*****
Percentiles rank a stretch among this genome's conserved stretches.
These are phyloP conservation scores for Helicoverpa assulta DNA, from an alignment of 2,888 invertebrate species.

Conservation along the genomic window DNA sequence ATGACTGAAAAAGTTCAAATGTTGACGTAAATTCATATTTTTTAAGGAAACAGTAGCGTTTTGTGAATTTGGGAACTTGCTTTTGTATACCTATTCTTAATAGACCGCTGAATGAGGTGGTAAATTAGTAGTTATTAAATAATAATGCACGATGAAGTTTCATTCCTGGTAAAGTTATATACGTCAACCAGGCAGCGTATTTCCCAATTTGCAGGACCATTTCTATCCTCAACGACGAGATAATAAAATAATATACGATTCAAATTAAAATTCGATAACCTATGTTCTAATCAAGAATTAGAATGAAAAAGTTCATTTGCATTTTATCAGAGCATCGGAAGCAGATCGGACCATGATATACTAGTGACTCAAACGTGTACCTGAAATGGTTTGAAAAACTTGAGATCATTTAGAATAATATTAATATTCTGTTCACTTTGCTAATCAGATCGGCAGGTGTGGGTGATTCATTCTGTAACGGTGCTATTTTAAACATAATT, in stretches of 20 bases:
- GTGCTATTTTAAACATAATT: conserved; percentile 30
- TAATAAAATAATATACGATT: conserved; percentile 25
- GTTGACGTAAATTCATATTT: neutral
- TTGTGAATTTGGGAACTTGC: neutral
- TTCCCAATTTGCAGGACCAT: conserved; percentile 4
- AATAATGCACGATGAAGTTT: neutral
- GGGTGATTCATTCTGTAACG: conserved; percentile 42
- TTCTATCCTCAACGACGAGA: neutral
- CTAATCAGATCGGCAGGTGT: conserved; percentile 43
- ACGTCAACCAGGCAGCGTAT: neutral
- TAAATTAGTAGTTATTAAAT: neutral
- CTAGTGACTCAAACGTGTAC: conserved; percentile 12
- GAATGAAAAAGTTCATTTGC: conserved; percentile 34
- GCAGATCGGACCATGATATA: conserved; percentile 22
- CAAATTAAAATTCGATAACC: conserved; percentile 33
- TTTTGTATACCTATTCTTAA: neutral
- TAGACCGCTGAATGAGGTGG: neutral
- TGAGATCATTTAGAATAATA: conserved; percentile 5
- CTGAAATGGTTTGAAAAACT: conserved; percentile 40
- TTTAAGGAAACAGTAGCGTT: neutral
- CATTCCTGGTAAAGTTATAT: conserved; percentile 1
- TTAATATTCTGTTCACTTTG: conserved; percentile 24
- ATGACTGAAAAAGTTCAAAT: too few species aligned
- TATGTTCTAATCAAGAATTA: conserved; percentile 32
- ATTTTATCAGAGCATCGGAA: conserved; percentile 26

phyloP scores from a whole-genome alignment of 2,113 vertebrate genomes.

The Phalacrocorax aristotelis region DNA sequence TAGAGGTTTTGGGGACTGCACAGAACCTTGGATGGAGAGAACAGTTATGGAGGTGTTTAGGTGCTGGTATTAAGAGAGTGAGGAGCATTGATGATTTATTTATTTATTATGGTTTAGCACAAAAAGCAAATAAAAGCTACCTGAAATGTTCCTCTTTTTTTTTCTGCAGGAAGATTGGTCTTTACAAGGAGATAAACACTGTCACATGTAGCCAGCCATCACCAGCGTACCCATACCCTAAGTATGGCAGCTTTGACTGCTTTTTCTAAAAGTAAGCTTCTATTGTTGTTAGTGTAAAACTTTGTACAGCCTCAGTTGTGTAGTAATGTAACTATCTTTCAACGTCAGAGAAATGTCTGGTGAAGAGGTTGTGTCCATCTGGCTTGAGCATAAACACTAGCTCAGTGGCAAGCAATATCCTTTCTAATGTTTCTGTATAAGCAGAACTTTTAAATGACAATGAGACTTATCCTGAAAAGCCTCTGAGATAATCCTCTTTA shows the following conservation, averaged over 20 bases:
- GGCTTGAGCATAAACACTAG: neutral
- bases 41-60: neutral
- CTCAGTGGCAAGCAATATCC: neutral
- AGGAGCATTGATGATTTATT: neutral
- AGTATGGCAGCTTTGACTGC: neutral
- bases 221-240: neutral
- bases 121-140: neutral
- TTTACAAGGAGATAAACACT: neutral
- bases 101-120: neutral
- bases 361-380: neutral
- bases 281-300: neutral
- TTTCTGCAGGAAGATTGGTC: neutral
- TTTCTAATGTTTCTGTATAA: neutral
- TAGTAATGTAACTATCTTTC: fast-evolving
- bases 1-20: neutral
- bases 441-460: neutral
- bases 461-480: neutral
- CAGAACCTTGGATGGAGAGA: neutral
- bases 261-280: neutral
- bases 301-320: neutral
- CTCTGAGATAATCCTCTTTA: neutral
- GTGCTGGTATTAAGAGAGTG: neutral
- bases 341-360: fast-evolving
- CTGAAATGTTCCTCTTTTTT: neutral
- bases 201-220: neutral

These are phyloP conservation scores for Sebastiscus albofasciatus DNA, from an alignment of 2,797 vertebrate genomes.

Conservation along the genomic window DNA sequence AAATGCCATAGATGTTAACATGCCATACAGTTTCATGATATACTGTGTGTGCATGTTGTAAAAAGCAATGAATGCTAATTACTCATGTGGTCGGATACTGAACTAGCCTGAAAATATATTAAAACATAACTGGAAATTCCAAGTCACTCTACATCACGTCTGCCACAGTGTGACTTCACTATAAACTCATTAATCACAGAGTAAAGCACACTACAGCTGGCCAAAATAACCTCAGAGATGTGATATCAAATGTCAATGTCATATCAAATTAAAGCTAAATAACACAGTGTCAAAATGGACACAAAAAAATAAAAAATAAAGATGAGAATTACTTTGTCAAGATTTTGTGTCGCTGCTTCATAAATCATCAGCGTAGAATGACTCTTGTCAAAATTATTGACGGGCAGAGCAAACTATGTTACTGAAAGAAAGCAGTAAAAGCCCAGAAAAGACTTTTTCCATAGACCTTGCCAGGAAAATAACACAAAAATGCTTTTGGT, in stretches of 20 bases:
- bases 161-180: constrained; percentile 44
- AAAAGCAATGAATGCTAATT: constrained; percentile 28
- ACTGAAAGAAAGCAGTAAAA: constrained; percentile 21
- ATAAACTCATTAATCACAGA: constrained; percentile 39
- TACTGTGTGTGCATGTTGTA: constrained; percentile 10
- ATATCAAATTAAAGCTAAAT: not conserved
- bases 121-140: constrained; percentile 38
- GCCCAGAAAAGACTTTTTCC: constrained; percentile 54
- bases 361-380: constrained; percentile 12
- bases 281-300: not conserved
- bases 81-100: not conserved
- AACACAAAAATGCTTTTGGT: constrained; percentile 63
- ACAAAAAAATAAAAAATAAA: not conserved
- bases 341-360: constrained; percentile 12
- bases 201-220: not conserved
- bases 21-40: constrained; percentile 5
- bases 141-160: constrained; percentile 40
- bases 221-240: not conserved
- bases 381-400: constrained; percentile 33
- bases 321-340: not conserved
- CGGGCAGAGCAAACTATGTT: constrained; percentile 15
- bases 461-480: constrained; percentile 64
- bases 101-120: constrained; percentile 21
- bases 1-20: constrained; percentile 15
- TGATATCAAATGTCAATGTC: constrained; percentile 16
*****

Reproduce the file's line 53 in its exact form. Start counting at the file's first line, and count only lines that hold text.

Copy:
- bases 341-360: fast-evolving